HANDS-ON: Dietitian Kerryn Boogaard and business partner home economist Mary Wills showing a class that good food can be easy and tasty.
HANDS-ON: Dietitian Kerryn Boogaard and business partner home economist Mary Wills showing a class that good food can be easy and tasty.

The perfect guide on how to cook, eat and enjoy for over-55s

IF YOU'VE put on a little weight over the festive period, don't get "sucked in by the New Year fad diet and detox promotions".

Central Coast dietitian Kerryn Boogaard, of The Wholesome Collective, said these would leave you hungry and they "are not nutritional sound to support the overall health and wellbeing of seniors (or anyone really)!"

Kerryn and home economist Mary Wills established The Wholesome Collective in 2015, and have developed a book - Cook, Eat and Enjoy: A Guide for Over-55s on How to Eat Well and Find Inspiration in the Kitchen. Instead of fad diets, Kerryn advised focusing on opportunities to add more vegetables/salads to our plates, enjoy minimally processed foods and stay hydrated.

Kerryn said she found many Seniors cooking for just themselves found it hard to maintain motivation, leading to skipped meals, tea and toast, or snacking on nutrient-poor foods such as biscuits, crackers and cakes.

"This leads to an inadequate intake of key nutrients such as protein, healthy fats and calcium, compromising many aspects of good health and general physical and mental wellbeing," she said.

As we age, muscle mass and activity levels decline, as does our metabolism, meaning we need less kilojoules or calories, but more protein, calcium, vitamins D and B.

Snacking out of habit and eating after dinner are poor eating patterns which can be changed simply by really listening to your hunger and making sure main meals are balanced, Kerryn said.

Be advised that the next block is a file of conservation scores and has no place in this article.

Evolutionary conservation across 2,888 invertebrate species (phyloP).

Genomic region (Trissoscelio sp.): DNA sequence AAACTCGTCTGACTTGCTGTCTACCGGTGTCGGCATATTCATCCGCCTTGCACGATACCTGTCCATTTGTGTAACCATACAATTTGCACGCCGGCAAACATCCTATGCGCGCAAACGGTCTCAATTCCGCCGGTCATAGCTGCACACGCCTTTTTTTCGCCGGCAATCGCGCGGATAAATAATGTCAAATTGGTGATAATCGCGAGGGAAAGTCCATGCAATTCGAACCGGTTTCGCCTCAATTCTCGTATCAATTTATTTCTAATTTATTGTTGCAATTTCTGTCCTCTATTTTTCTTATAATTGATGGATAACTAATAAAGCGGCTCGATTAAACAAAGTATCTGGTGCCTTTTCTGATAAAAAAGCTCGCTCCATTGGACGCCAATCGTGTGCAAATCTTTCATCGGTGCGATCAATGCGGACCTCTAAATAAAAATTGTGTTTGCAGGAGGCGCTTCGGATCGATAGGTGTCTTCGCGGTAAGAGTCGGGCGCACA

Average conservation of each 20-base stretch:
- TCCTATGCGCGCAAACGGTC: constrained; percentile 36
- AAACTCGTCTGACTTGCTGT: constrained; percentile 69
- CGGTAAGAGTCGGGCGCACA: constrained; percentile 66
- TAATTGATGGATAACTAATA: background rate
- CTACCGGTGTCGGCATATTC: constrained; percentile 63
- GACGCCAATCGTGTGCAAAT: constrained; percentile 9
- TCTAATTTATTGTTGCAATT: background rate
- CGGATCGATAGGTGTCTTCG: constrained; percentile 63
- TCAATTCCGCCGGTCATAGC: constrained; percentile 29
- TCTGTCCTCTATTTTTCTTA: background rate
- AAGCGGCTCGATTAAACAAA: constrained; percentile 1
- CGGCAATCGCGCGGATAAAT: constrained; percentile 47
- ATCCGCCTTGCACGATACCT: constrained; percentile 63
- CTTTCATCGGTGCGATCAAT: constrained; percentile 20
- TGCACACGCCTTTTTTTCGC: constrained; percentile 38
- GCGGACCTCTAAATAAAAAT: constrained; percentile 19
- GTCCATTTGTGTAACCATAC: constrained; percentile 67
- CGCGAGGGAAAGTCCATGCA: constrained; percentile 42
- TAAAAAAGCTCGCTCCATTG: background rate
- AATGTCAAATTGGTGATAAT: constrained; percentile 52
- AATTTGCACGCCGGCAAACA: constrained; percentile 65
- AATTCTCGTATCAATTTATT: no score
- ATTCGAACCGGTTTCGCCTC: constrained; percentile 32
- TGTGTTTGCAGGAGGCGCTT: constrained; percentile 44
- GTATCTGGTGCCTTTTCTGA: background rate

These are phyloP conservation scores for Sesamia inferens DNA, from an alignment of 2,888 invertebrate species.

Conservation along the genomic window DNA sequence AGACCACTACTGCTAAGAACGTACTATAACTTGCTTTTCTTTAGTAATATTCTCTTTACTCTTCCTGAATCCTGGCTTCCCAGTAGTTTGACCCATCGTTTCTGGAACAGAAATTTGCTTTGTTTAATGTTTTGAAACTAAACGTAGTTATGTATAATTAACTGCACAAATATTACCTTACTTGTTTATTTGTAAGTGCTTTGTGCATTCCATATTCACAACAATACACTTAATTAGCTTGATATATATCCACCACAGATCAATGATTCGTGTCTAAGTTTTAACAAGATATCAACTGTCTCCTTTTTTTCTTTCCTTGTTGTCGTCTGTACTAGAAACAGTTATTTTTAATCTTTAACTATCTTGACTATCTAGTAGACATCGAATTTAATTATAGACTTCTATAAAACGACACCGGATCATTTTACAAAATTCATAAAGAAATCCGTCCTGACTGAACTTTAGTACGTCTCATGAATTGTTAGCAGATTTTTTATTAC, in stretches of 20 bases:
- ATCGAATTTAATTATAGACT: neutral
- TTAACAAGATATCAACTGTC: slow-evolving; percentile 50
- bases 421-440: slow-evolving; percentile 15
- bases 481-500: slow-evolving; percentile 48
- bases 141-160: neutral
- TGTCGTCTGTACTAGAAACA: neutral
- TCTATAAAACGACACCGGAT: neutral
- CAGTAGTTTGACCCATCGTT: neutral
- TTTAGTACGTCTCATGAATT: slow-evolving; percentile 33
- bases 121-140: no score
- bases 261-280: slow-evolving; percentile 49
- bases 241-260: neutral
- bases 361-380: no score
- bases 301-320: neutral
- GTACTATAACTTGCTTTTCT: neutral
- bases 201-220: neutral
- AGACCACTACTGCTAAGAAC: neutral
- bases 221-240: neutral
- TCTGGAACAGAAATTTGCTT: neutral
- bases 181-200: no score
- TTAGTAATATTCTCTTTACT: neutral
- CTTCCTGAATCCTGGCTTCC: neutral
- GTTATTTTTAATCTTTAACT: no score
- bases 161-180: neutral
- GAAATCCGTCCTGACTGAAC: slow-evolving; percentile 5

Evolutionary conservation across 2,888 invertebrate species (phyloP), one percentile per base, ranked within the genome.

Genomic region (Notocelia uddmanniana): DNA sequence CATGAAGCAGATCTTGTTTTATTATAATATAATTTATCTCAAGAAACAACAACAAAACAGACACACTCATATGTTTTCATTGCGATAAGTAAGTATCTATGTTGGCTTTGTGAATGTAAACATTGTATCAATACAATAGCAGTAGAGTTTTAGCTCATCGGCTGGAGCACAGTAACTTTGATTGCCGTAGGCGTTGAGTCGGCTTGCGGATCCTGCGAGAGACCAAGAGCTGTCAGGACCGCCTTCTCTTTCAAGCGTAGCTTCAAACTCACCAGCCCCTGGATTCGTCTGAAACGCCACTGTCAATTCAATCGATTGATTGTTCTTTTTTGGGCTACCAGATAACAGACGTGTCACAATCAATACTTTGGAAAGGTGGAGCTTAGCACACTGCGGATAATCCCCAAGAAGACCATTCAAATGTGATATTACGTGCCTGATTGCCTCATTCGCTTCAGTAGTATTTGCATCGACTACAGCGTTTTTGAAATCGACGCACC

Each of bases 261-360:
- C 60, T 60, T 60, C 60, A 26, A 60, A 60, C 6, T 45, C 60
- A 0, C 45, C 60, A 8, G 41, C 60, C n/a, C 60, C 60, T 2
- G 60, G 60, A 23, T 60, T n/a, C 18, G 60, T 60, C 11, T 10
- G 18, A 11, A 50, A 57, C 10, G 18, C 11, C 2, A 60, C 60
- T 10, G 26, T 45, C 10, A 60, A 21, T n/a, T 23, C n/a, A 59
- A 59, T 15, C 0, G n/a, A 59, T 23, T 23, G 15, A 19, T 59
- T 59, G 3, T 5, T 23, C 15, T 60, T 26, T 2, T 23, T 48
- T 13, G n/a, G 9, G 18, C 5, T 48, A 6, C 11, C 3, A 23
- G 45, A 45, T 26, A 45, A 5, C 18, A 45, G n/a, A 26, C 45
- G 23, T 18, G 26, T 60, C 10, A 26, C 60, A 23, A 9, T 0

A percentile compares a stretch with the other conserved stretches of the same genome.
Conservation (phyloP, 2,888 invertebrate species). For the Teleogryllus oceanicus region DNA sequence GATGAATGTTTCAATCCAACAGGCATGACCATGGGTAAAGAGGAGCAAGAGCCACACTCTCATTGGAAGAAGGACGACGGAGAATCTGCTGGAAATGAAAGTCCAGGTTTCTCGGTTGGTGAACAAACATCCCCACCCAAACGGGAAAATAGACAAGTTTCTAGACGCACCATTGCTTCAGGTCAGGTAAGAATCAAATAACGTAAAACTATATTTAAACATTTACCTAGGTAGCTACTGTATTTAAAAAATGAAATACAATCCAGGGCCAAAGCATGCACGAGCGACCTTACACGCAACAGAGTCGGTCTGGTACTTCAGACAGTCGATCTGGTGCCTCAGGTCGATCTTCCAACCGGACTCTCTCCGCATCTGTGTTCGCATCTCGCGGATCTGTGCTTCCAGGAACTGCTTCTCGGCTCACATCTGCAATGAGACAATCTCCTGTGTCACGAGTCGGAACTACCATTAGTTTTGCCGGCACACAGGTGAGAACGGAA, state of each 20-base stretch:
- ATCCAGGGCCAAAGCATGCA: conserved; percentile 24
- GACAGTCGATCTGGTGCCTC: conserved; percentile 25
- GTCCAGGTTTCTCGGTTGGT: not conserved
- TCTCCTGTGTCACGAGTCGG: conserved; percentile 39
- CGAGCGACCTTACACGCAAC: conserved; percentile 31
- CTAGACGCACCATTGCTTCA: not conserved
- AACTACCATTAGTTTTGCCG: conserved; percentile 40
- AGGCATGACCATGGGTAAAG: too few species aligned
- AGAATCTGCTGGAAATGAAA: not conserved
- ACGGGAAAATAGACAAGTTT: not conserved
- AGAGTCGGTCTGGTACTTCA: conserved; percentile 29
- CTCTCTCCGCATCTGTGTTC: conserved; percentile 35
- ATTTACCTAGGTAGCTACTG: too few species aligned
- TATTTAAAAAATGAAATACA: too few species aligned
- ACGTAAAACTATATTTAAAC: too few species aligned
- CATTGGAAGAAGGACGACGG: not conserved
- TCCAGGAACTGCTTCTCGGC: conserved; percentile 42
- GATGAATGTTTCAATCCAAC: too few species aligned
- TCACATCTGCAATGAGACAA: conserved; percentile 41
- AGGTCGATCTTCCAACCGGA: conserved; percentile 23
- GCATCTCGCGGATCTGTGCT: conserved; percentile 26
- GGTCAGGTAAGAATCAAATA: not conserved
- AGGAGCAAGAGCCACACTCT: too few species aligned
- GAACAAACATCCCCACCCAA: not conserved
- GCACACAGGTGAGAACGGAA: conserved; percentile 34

For most Seniors, that's based on allocating quarter of the plate to protein (eggs, fish or chicken), quarter to quality carbohydrates (legumes, low GI brown rice, starchy vegetables or wholegrain bread) and half the plate to non-starchy vegetables.

Think about planning your meals and cooking some in bulk (and freezing) so there is always something readily available, or arrange to eat with someone at least once a week, perhaps cooking for each other, and thus giving you incentive to create and enjoy food again.

As for inspiration? That can be a real challenge, especially if you've lost someone, have low energy levels, health issues or are just burnt out after many years of cooking for a family.

"Cooking with others in a similar situation and learning some new methods, recipes and ingredients can really help to spark new inspiration," Kerryn said.

To find out more, or to buy the book, which has 40 pages of nutrition information and over 40 recipes especially suited to Seniors, go to www.thewholesomeco.com.au or call Kerryn on 0402208975.